TuesdayIndependent Writing. Peer Collaboration. Small Group. 1 on 1  On Tuesday, students were writing or creating independently on a piece of their choice. While they could continue the piece they started on Monday, students in my classroom always had a choice in Type and content of their writing. During this time, I worked with small groups, to teach a skill, reinforce something previously learned, or meet individual needs, collectively. I also had time to meet with a few students 1 on 1. This allowed me to know them as writers, address specific needs that either they or I identified, and to just do a check-in on their process. Along with working independently, or meeting with me, students also had the option to work with a partner or small group. During a writer’s workshop, students are at multiple points in the writing process. Some continued pieces week to week, others may just be in the beginning stages; students would revise, edit, and provide feedback to each other and their “virtual classmates” in the blogging community based on their needs as a writer.

Wednesday Language Study. Independent Writing. Portfolio. Blog. On Wednesdays, the class period began with a lesson over grammar, usage, or mechanics. Teaching grammar in isolation does not lead to use in writing. With this in mind, I used student writing, identify common errors made by the class and this is where I would focus my teaching. After the lesson, students continue to write or work with peers. Wednesday was also time for students to work on their writing portfolio, a collection of their best examples and reflections throughout the year and aligned to the standards or teaching goals. Students could also add a new post to their blogs or leave a comment on another student blog from our community.  

Thursday –  Independent Writing. Revising. Editing. Small Groups. 1 on 1. Thursday was spent much like Tuesday. Students chose how they spent their time based on their writing needs. Some worked independently, others worked with a partner or small group. During the revising and editing stages, students used a variety of strategies to accomplish their goals. These strategies were taught via whole class and small groups. They also prepared for Friday, making sure they had something of substance to share the following day. I spent my time working one on one with students, teaching specific techniques that would move them forward as writers.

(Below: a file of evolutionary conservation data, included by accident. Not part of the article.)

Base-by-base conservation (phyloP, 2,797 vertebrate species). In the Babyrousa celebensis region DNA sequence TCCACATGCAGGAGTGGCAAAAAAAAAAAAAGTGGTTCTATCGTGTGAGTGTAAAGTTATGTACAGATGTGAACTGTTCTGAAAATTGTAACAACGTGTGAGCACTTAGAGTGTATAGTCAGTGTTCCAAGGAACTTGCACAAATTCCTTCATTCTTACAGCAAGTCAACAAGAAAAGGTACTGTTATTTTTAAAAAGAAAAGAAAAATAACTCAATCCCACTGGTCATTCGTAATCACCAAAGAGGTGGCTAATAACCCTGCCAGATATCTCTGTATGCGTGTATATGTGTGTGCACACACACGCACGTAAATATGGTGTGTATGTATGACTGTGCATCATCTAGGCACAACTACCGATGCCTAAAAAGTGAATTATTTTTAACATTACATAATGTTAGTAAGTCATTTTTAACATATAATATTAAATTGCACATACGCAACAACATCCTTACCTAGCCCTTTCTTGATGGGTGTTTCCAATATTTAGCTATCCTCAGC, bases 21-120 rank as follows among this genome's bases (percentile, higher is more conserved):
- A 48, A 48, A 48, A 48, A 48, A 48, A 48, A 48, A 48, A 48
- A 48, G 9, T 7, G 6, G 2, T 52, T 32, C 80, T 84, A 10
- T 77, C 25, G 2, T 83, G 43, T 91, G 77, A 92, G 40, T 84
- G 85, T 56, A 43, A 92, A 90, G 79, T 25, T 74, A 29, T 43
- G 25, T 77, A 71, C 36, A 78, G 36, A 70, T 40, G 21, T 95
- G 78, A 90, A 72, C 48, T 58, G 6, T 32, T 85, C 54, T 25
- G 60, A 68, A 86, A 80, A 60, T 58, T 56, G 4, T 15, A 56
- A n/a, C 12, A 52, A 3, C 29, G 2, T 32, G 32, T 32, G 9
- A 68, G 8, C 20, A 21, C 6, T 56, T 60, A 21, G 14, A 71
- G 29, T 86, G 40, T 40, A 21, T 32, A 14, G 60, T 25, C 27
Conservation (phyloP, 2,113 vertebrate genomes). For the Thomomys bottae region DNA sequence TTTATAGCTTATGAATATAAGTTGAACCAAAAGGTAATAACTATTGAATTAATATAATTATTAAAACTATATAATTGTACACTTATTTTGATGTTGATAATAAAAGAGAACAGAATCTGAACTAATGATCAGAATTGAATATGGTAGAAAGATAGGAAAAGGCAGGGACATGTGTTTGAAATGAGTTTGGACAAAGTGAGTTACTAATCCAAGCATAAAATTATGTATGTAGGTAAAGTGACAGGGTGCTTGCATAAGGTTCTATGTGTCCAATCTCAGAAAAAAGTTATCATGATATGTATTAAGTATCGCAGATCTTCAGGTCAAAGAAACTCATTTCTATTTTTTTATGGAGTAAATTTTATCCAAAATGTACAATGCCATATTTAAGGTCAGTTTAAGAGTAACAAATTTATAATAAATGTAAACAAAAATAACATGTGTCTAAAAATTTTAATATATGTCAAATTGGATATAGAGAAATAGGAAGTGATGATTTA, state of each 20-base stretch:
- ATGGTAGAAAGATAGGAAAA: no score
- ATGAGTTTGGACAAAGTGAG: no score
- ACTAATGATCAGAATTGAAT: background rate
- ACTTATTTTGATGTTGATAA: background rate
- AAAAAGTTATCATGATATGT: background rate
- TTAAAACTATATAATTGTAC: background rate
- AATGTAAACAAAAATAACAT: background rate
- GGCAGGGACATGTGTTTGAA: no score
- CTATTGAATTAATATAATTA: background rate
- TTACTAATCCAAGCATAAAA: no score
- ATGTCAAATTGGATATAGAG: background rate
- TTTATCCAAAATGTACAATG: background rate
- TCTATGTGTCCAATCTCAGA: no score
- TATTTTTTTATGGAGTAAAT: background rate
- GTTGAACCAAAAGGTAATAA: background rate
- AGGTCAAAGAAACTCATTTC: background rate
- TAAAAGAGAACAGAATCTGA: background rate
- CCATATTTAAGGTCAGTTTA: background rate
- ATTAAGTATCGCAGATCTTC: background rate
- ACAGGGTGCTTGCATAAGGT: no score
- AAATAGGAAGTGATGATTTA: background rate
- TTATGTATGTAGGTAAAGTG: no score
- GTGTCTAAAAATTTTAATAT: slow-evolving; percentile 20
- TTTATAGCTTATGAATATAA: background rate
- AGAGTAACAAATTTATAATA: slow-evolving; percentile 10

FridaySharing with Feedback. Fridays were typically spent sharing writing. To help build a community of growth, we started off sharing in small groups of 3 using the PQP strategy (Praise, Question, Polish by Bill Lyons). This allows the writer to receive the specific feedback needed. Another method used was Go, Fish, a whole class strategy that allowed every writer to give and receive feedback. An Author’s Spotlight was used to highlight individuals and often included multiple pieces by 2 or 3 writers. Important things about students sharing their writing: Everyone shared what they wanted to with the rest of the class, feedback was specific (more strategies were taught for this) and used to move everyone forward, finally, sharing their writing honored the process and provided a different audience than the traditional lone teacher.

It is possible to use a workshop framework in a high school classroom. In fact, I cannot imagine teaching writing a different way. Students had a choice in content and writing type. They also shared their work with classmates and to a larger, public audience. Students were writing for real, not just writing for school, and created in multiple mediums to communicate their voice through video, text, visuals, and more. And although this post shared a basic structure, I hope that it provided you with enough information to see the possibilities when considering how to structure a writer’s workshop in your own classroom.

A Writing Activity: New Year, Dream Big!

New Year, Dream Big ...Very soon, many of us will return back to school and greet the smiling faces of our students whom we have not seen since 2018. Granted, the time spent apart is much shorter than a summer break, but brings with it an important sign of starting fresh.

It’s the beginning of a new year; 365 opportunities to dream big and accomplish something new (or something that has been an unreachable goal until this year). For many students, it will be a time to reconnect with friends and teachers that they haven’t seen for a couple weeks. Some students are beginning new coursework, attending a new school, or even planning for graduation in a few months.